Fortunately the directors and performers of All the Rage do not restrict us to only one message. Though there are three pieces that adhere so closely to formula that the characters may as well have numbers, the rest allow us to interpret as we see fit and to draw our own conclusions.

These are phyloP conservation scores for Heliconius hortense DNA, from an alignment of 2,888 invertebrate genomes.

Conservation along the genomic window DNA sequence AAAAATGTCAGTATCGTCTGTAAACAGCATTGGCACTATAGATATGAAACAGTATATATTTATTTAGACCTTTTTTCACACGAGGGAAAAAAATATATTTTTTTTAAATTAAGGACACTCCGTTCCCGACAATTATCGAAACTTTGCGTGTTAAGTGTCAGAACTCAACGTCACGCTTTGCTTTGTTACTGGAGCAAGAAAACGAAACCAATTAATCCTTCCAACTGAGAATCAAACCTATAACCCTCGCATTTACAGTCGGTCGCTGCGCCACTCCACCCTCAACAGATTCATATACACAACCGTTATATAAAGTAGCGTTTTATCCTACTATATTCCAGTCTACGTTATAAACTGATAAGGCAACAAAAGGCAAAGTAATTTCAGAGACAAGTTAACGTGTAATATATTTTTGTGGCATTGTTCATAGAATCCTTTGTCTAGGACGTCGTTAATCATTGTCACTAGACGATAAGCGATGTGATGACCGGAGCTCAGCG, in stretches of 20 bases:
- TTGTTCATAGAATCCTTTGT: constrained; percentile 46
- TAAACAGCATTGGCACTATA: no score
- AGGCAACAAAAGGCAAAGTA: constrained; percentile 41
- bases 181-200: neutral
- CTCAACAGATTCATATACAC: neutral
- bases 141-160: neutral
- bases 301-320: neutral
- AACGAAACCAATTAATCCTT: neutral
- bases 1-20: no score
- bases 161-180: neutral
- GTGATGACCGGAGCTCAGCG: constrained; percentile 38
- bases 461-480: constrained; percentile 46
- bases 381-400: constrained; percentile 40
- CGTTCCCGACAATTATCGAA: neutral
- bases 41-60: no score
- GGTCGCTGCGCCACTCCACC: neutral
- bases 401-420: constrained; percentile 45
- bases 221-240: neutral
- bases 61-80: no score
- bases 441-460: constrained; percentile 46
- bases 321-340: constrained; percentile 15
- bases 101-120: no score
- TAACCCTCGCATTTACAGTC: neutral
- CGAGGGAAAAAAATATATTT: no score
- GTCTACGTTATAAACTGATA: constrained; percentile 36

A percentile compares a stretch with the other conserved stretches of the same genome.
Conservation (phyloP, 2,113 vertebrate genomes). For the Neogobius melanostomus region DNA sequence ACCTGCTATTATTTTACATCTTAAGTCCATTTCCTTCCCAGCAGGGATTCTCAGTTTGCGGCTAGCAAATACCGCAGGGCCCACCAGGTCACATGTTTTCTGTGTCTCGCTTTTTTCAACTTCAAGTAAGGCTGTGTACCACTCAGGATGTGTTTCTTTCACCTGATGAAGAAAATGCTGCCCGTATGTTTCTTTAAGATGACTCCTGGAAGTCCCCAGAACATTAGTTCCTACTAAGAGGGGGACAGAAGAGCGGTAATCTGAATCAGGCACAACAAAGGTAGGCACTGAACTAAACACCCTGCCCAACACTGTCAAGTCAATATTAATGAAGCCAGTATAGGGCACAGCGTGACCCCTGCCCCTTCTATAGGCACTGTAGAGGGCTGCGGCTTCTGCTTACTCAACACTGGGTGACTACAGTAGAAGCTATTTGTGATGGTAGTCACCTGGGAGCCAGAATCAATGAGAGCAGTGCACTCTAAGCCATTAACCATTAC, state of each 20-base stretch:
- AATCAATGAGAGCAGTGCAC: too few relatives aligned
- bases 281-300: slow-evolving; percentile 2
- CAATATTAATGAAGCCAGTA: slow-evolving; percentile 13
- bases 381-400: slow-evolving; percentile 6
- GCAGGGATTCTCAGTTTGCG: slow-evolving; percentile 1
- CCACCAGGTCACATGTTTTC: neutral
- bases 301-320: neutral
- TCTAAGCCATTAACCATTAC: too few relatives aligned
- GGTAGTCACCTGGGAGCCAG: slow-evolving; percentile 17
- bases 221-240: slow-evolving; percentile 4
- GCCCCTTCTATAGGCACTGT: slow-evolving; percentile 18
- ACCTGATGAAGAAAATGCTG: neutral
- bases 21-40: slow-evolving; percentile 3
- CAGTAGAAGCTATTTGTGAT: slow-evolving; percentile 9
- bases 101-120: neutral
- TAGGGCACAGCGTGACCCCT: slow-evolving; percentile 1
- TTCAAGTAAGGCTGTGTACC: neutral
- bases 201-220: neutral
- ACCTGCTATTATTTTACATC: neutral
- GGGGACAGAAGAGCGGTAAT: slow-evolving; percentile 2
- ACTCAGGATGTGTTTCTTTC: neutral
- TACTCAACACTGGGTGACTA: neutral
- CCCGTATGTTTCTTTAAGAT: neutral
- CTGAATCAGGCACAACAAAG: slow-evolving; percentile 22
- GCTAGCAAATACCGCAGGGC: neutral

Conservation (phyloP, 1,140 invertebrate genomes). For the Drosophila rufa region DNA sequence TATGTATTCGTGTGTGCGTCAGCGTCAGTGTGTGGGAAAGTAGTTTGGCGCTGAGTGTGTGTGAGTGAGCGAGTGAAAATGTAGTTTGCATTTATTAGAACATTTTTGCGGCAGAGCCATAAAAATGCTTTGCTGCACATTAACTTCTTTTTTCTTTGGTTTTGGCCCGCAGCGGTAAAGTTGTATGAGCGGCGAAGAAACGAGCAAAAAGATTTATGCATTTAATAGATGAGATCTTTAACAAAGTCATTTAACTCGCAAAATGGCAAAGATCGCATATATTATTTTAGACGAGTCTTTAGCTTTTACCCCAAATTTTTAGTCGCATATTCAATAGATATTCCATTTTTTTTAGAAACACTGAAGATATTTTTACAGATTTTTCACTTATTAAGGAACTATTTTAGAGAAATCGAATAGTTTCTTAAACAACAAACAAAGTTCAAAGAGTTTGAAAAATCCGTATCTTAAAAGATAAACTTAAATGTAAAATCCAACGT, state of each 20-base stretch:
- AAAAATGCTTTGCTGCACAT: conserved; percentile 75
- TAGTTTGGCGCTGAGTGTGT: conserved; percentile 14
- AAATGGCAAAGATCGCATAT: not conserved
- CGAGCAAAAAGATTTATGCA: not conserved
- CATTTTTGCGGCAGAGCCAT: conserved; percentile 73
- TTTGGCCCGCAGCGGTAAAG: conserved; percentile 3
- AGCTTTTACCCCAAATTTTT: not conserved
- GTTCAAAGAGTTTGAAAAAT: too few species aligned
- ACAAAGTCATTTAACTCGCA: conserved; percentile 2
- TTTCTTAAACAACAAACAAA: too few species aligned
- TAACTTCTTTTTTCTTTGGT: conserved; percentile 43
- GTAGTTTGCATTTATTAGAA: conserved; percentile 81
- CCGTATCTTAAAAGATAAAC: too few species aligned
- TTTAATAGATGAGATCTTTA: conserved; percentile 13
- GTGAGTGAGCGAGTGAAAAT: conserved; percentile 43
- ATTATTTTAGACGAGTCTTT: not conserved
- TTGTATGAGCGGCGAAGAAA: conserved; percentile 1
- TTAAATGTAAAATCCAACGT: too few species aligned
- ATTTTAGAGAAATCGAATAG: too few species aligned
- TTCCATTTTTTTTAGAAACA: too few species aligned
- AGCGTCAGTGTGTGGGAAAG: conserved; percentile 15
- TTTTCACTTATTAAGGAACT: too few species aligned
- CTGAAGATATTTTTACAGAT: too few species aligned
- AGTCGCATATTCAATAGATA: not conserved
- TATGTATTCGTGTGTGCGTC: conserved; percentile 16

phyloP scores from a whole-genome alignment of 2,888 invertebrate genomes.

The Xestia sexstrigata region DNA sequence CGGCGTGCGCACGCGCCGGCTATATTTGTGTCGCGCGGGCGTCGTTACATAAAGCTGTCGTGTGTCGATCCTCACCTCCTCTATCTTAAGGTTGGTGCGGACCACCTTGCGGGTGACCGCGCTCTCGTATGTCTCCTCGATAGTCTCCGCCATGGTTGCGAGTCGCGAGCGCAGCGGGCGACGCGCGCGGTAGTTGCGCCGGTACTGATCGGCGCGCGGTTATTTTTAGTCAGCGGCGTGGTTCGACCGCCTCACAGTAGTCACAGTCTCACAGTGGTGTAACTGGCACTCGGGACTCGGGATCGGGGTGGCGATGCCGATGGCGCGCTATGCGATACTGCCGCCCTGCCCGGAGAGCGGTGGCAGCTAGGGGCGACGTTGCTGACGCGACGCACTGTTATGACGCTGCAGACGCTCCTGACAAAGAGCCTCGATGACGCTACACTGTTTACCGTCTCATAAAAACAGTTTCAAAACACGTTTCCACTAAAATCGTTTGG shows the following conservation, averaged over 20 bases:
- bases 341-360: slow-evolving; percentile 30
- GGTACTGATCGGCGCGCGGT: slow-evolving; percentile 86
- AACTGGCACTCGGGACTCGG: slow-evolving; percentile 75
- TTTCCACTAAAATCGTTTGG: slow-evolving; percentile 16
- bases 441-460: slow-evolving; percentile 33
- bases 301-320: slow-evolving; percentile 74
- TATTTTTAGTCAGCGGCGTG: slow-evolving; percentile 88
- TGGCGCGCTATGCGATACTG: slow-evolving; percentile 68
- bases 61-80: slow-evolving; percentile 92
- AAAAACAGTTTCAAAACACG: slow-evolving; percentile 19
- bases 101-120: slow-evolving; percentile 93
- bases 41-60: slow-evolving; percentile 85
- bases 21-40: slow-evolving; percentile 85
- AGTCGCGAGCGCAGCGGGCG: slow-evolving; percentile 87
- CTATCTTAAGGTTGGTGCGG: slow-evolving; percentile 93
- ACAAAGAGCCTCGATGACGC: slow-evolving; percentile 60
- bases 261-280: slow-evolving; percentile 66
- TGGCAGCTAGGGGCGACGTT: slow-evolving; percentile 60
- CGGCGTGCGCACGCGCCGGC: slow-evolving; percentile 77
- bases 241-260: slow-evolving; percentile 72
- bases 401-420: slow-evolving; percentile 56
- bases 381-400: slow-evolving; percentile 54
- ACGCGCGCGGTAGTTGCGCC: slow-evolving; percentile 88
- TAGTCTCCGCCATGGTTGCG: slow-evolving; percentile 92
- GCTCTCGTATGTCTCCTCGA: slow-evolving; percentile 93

Worthwhile performances include Karen Pratt's as the narrator of Mary Gordon's "Violation" (directed by Franette Liebow), in which a woman looks back on two incidents of her youth and acknowledges the wrong done her but recognizes that neither event has had a greatly debilitating effect (a point of view rarely articulated in these victim-centered times). Tina Thuerwachter gives a refreshing gravity to recitations of two poems by Jo Carson (directed by Jensen Wheeler), the most memorable of which tells of a mother who carefully prepares a week's worth of dinners for her bachelor son while she rehearses the speech with which she will someday refuse to continue this service. Warren Davis, Duane Sharp, David Barbee, and Rich Komenich play assorted males with ingenuous humor and uncaricatured vulnerability--especially Komenich, whose homely, bashful countenance makes the incestuous father in Mona Simpson's "Lawns" (directed by Kathryn Gallagher) less a bullying monster than a hideously overgrown child looking for a playmate (a dynamic not overlooked by his daughter, who admits "I gave the orders. He was the one who fell in love"). There is also a technically proficient but ultimately boring "Dance d'Apache" in three movements, choreographed by Jim Corti and performed by Wheeler and John Peltoma. The remainder of the ensemble display varying degrees of skill (Valerie Fashman seems more concerned with the techniques of delivery than with content). But all work together to make the show's themes clear without preaching to the converted.